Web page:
updated 3/5/2007 6:24:35 PM ET 2007-03-05T23:24:35

New technologies to straighten crooked spines while letting them grow may one day help children bypass those hated back braces.

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Scoliosis specialists are trying staples to force a curving spine to grow right — and for worse cases, implanting “growable” rods in place of standard spine surgery called fusion that stunts youngsters’ growth.

The technologies aren’t yet widely available. Initial recipients of growing rods are just getting old enough to be sure that lengthening the implants twice a year really worked. And researchers hope later this year to begin the first major study comparing staples with braces.

But they’re at the forefront of what could be a long-needed revolution in scoliosis care. The key question is how to tell which child needs radical treatment before his or her back becomes badly misshapen — and who’s destined to have only a mild curve. Trials are under way comparing patients’ genes and outcomes, in hopes of creating a test to predict just that.

“We are really seeing the light at the end of the tunnel about making that diagnosis,” says Dr. Behrooz Akbarnia of the San Diego Center for Spinal Disorders, who reported the latest data on growing rods at a recent meeting of the American Academy of Orthopaedic Surgeons. “There are a lot of patients that may not be treated unnecessarily in the future.”

6 million affected in the U.S.
Viewed from behind, a normal spine looks like a straight line. With scoliosis, the spine curves into an “S” or “C” shape. It affects between 2 percent and 3 percent of the population, roughly 6 million people in the U.S., according to the National Scoliosis Foundation.

The curve usually arises in early adolescence, between ages 10 and 15. Fortunately, most cases are mild and don’t need treatment.

But a badly curved spine can limit activity, cause pain, and affect appearance and self-esteem. Worse, in severe cases, scoliosis shrinks the chest cavity — there’s not enough room for the lungs and heart to develop normally, leading to potentially life-threatening respiratory problems. And the earlier scoliosis hits, especially before age 5, the more severe it tends to be.

The scoliosis foundation estimates that each year, 30,000 children are told to wear a brace to slow worsening curves — and 38,000 patients undergo spinal fusion surgery, permanently bonding vertebrae together to keep the spine straighter.

Treatment depends on the degree of the curve. “Some children walk in our doors with curves in excess of 90 degrees,” laments Dr. Linda D’Andrea of the Shriners Hospital for Children in Philadelphia. “You always want to operate before it gets to that point.”

It can be a battle to get children to wear uncomfortable, often unsightly braces in hopes of staving off surgery. Fusion significantly shortens a younger child’s spine, Akbarnia says, but after growth stops in the late teens, it can be used without affecting growth.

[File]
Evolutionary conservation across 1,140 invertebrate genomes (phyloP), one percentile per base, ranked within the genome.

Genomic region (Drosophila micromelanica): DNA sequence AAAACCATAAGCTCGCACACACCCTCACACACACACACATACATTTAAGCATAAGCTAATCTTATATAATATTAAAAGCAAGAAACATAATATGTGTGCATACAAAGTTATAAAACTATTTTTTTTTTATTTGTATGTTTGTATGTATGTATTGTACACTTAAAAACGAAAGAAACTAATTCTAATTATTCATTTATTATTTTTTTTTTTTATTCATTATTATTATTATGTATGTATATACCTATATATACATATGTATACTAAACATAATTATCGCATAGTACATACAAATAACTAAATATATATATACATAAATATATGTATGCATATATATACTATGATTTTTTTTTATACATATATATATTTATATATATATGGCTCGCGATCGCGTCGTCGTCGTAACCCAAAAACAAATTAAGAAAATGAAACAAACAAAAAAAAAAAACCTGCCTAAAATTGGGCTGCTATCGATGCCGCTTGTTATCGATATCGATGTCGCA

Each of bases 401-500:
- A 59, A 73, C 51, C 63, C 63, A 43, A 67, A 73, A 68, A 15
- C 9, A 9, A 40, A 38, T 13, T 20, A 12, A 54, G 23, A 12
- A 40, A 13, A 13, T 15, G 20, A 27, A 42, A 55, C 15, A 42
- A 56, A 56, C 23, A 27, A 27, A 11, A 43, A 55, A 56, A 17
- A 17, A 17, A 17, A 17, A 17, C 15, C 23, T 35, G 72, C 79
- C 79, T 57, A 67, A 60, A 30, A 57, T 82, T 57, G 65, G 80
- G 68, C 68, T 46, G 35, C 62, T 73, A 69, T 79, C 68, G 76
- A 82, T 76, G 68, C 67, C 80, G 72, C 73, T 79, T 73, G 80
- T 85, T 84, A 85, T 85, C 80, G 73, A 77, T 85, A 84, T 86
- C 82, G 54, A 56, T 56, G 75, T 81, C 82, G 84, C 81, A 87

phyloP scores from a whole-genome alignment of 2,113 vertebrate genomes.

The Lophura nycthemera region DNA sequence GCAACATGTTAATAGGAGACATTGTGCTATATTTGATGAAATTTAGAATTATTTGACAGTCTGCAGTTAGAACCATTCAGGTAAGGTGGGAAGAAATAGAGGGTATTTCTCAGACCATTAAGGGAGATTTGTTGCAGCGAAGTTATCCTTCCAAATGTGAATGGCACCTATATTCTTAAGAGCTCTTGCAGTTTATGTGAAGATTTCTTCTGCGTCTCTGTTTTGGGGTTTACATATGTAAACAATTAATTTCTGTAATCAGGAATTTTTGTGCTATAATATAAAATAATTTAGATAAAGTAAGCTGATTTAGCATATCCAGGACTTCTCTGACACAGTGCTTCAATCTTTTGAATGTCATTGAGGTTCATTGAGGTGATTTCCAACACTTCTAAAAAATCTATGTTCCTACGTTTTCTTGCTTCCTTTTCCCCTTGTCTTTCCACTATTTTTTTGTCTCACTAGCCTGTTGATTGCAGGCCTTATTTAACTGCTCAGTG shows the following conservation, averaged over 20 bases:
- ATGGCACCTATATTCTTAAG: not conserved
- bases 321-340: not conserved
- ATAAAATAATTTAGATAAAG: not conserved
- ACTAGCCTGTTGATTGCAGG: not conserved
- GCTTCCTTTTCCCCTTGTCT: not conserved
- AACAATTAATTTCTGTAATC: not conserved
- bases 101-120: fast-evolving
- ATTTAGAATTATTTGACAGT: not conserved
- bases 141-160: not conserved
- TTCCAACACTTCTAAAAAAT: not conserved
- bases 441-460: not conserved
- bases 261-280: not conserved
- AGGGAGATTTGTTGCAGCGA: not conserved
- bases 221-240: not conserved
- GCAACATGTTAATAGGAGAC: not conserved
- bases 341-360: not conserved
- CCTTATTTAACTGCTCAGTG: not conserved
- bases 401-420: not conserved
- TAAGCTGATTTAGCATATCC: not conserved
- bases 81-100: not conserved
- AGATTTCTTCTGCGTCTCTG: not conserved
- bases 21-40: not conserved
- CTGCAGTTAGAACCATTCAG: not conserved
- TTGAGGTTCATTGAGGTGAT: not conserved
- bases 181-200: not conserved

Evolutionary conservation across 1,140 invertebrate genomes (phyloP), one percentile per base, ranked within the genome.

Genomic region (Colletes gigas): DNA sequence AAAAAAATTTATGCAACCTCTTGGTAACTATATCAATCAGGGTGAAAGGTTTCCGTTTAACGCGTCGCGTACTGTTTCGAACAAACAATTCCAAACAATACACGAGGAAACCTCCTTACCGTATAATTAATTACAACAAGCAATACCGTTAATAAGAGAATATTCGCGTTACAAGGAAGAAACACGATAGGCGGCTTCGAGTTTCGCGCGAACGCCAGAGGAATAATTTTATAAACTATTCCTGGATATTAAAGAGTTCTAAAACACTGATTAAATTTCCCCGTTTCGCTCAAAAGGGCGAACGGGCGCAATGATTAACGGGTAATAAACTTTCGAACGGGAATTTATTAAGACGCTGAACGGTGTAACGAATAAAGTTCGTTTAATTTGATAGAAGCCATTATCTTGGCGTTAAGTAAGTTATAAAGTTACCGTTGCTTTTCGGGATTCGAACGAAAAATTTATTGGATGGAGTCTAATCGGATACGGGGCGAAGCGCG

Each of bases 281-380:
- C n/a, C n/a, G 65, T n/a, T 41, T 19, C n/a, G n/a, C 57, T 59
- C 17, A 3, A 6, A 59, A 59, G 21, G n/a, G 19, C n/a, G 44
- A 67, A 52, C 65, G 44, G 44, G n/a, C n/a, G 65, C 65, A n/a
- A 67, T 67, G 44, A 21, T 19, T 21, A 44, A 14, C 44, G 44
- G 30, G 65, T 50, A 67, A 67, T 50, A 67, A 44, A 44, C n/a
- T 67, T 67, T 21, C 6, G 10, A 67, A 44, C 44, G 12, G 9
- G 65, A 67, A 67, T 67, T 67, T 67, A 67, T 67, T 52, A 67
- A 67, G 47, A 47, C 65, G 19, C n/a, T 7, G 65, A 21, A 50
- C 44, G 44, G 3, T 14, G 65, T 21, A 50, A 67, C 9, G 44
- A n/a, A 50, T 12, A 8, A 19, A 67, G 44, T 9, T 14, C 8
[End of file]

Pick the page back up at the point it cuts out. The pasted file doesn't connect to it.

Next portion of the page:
Enter the new techniques:
Growing rods: Like small drapery rods that lengthen with the turn of a screw, growing rods are placed on either side of a young child’s spine to force the curve to straighten. Twice a year, doctors make a small incision in the child’s back to turn screws holding them in place, allowing for spinal growth.

Studies tracking 275 children for two years or longer suggest the rods straighten as well as fusion but allow the spine and rib cage to grow.

Now the quest is to lengthen the rods noninvasively. In one closely watched attempt, Arkansas doctors are testing self-lengthening screws to hold the rods in place.

Staples: For children who need braces, staples may offer an alternative. Inserted through small incisions into the outer side of the spine’s curve, the staples exert pressure to make the concave side grow faster. That flattens the curve and prevents worsening, explains D’Andrea.

“It’s a godsend for the children who otherwise would be wearing a brace for 10 years of their life,” says D’Andrea, who has put staples into patients as young as 3.

Earlier attempts failed because staples made of inflexible stainless steel snapped with movement. Today’s staples are made of nitinol, a metal flexible at body temperature; small studies suggest they’re safe and stay put.

But the real test — randomly assigning patients to braces or staples to prove which works best — hasn’t yet been done, so insurance seldom covers the staples. D’Andrea hopes to begin such a study later this year.

‘A lifelong process’
Parents should know “you’ve got to be dedicated,” says Jilliene Crawford of Las Vegas, whose son Colin at 2½ was among the growing rods’ early recipients in 2001. “It is a lifelong process.”

Now 8, Colin is growing well, his once-severe curve is no longer visible through his shirt, and while rough play is out, he happily runs around the playground.

Still, “there’s a lot of commitment to it,” Crawford says. Colin fears the twice-yearly trek to San Diego for rod-lengthening, even though physically he’s fine the next day.

“I hope to do it for as long as possible to get the most growth out of his back ... so he can have as much normalcy as possible,” his mother says.

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